When taking golf lessons, have you ever heard these terms thrown your way?
- You're flipping the club
- You're cupping the left wrist
- You're starting to get a chicken wing with your left arm
- You're losing a lot of lag
I know I have, so I'm sure you have too.
The problem with most golf instruction is the instructor will loosely throw around these terms, go through the entire golf lesson and never explain WHY it is so important not to do these things.
If I just described your last golf lesson, you're in luck because I have the prescription to cure your flip and add more distance to every club in the bag.
And no, the prescription is not for more cow bell! (Ok, ok, bad Saturday Night Live joke, but I had to do it.)
HERE'S WHAT YOU NEED TO KNOW:
All tour pro swings have these two things in common
1) They all have forward shaft lean at impact for every stock shot.
2) They all have great lag.
Our Premium RST golf instruction videos are all geared toward incorporating both of these aspects into your swing, like they did for this student:
What is a Flip?
That's the first question we need to answer. A "flip" is often defined two different ways in the golf swing depending on the audience.
For a higher handicapped player, a flip is defined as the lead wrist breaking down at impact and "cupping". This is the #1 mistake high handicap golfers make at impact.
For better players who have learned how to release the club properly, they tend to "flip" the club by actively and aggressively rotating their forearms over.
The natural progression is for most all golfers to have their left wrist break down at impact and then learn they need to keep it flat. But, but just keeping it flat, they'll find the ball starts to go right a little because the "high handicap" flip does actually help square the face, it just does so at the cost of adding a lot of loft.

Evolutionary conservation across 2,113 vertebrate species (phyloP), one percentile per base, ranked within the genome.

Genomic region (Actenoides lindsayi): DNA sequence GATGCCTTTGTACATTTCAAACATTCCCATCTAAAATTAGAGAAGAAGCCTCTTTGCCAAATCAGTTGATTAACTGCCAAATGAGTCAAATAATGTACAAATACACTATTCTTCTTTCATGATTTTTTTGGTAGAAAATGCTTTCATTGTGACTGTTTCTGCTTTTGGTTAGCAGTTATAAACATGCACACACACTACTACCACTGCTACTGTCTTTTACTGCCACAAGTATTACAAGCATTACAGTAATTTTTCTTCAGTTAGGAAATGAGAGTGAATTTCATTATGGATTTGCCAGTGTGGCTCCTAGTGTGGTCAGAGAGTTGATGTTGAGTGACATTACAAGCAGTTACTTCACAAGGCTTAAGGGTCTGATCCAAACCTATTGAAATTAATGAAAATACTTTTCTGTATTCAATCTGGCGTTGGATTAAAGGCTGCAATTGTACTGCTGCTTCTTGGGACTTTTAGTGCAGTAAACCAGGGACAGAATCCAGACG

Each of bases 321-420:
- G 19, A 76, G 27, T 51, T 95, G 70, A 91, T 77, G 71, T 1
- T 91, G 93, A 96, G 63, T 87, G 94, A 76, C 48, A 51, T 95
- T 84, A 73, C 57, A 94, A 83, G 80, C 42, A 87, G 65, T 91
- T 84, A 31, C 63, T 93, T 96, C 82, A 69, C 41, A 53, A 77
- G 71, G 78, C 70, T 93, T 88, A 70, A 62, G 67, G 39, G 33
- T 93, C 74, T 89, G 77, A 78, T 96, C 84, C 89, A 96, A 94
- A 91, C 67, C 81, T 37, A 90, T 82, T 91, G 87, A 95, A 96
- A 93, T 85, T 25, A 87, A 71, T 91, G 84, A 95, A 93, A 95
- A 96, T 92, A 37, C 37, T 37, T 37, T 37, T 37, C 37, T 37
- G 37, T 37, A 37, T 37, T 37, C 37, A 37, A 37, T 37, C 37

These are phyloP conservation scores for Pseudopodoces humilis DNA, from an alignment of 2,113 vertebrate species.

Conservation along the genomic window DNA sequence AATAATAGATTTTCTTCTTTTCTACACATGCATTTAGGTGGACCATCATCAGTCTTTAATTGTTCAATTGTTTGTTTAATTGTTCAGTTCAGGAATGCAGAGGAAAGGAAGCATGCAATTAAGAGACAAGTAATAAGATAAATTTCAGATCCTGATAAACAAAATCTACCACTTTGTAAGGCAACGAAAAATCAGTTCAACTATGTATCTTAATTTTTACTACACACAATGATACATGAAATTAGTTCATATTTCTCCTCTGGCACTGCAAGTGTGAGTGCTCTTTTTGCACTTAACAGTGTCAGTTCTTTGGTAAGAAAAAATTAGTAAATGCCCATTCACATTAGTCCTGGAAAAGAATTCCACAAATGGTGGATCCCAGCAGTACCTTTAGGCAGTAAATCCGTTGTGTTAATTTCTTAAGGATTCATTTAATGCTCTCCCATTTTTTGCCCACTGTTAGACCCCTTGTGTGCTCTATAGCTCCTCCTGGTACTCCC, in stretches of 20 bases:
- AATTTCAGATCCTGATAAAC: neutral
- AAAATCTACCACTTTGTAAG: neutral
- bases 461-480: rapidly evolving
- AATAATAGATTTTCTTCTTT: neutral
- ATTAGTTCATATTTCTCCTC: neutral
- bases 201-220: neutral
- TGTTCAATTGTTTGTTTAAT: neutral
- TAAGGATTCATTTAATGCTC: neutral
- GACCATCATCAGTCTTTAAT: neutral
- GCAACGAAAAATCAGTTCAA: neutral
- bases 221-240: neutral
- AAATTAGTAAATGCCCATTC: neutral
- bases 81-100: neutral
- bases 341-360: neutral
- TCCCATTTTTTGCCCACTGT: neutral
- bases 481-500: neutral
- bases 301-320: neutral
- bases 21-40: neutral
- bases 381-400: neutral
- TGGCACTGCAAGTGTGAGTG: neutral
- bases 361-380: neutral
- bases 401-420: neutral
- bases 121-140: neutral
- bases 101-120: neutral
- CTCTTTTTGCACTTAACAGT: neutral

That's why high handicappers tend to hit the ball very high and very short with a lot of spin.
So, they realize the ball is going right but they're not longer "flipping", so they learn the "low handicap flip", if you will, and start rotating their forearms over aggressively, leading to hooks.
As they watch this unfold, probably hitting hooks for the first time in their career, they start letting the club release naturally with a flat left wrist, leading to flat, powerful and penetrating shots.
WATCH NOW TO FIX YOUR FLIP & ADD DISTANCE
Now, it's your turn! Let's see what this flip looks like and what causes it in this video below.
Once you watch this video, check out our wildly popular "5 Minutes to the Perfect Release" video to help you learn how to release the golf club like the pros.
Want even more help with your lag and impact position?
Click the button below to learn more about Premium Membership, where our instructors review your swing twice per month and tailor the instruction to your exact needs.
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